Cornish cross chickens offer the best feed to meat ration out of all chickens its like 1 pound of meat per 2-3 pounds of feed something like that don't quote me on that. where other can be upwards of 4-5 pounds of feed per pound of meat again not 100% sure this is what it says in my chicken books i have read. so it is much cheaper to raise a Cornish cross then a dual purpose. again there are many factors involved if you let them out to forge for there own food they again grow slower then just given feed in confinement.

    but if your planning on breeding your birds for future generations of meat and eggs then go with a dual purpose bird, also if you plan on eggs as well a dual purpose is not bad (where they say a Cornish cross barely makes it to 18 weeks of age or first egg laying) but there not as great as an egg breed.

    hope this helps a bit
     
    2 people like this.
  7. FoodFreedomNow

    FoodFreedomNow Chillin' With My Peeps

    I raise dual purpose chickens, and started with readily available breeds like Rhode Island Red, New Hampshire Red, Wyandottes, Australorps, Leghorns, Orpingtons...since I hatch their eggs, I've eaten a number of roosters. Most of these roosters were RIR or NHR mixes. They reached butcher weight at about 5 months. These birds also tended to have less meaty breasts and very meaty thighs; I prefer dark to light meat, so I consider that a plus. In addition, the cockerels were pastured, so the "terroir" undoubtedly contributed to some of the most flavorful, delicious chicken I have eaten. Not as fast-growing as CornishX, but so worth the wait...and sustainable. I can hatch more of the same when I want to.

    I've recently added American Bresse to the line-up. The chicks are about 9 weeks old now and significantly meatier than the Black Copper Marans and NHRX chicks that were hatched at the same time. AB are also supposed to be good layers, so I plan to only eat "extra" cockerels and hatch their eggs to grow out some meat birds. I'd also like to breed them into my mixed flock to add some size. Ultimately, though, I'm aiming for true dual purpose birds: good layers and good meat birds.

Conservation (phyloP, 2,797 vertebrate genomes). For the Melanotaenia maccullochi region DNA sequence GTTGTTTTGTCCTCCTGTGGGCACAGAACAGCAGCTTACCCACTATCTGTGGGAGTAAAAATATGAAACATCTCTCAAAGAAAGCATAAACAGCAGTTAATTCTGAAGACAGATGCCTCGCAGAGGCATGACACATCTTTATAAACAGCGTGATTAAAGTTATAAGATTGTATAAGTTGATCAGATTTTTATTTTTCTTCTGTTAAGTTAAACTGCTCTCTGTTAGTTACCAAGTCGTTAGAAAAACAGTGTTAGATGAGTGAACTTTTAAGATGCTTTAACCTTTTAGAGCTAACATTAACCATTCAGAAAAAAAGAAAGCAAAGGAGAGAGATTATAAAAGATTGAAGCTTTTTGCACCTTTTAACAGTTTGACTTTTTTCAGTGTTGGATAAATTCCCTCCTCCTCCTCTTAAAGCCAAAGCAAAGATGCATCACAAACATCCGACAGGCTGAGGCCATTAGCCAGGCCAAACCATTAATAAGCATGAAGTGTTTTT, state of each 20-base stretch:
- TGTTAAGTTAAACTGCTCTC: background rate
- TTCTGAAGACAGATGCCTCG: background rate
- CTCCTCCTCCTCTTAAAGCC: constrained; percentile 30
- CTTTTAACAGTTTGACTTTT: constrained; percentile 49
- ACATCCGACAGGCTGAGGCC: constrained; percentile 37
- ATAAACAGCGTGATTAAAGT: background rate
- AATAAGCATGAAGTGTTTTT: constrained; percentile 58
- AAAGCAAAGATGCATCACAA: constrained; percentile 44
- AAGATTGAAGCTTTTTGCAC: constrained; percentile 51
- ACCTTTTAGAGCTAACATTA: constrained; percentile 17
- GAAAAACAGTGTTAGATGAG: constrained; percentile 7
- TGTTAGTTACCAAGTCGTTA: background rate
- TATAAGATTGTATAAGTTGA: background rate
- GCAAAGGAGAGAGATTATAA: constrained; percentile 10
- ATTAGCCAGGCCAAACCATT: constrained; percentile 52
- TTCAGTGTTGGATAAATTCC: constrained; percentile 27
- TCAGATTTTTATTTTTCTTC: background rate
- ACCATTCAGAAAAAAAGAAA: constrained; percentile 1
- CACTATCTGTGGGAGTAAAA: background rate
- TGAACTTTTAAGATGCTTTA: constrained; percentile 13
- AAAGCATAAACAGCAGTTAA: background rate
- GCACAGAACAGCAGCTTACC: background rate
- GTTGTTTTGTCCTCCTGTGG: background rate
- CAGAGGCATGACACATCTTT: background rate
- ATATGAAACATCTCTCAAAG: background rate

1 person likes this.
  8. tmarsh83

    tmarsh83 Chillin' With My Peeps

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    If you want a dual purpose flock you might look at some of the dual purpose breeds that "split the baby" a little more than the orps do. Orps do get big, but most take longer to get there.

    Decent Delaware or New Hampshire stock is generally going to get a little bigger a little quicker.

    If you want to get really adventurous, you could that same pairing to raise your own sex-link birds. It would require at least three pens however. As you would need a breeding pen for your silver hens (white rock, Delaware, white Cornish) and your red rooster (new Hampshire, RIR, buckeye, wellsummer).

    The resulting chicks will hatch red pullets and white cockerels. At which point you can move the pullets to a grow-out/laying pen, and the cockerels to a grow-out/butcher pen.

    You don't want to breed back the sex-linked chicks to the rooster, as you won't get a sex-linked result, so you'll want to keep them separate, but if you want a sustainable, dual-purpose flock, that is one way to go about it.
     
  9. peterlund

    peterlund Chillin' With My Peeps

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    Take your coop.... divide it 50/50 put your layers on one side, and your meaties on the other. This is not for "getting along" issues, but for how prolific the cornish cross birds are in making a mess...
    the feed to meat ratio is excellent, and to correct above postings, they are NOT a GMO..... just bred to the utmost side of growth. Do pay attention to how many days from hatch for the meat birds... 40 to 50 days is about right..... any more and they are obviously uncomfortable and more and more unable to move.
    My nephew tried dual ppurpose for meaties. Wished he did cornish cross. When he had to cull a few roos he was certain they would be big tasty birds.... but at 80 days, twice tge time for cornish cross, they were pitiful small boys. My 2 cents.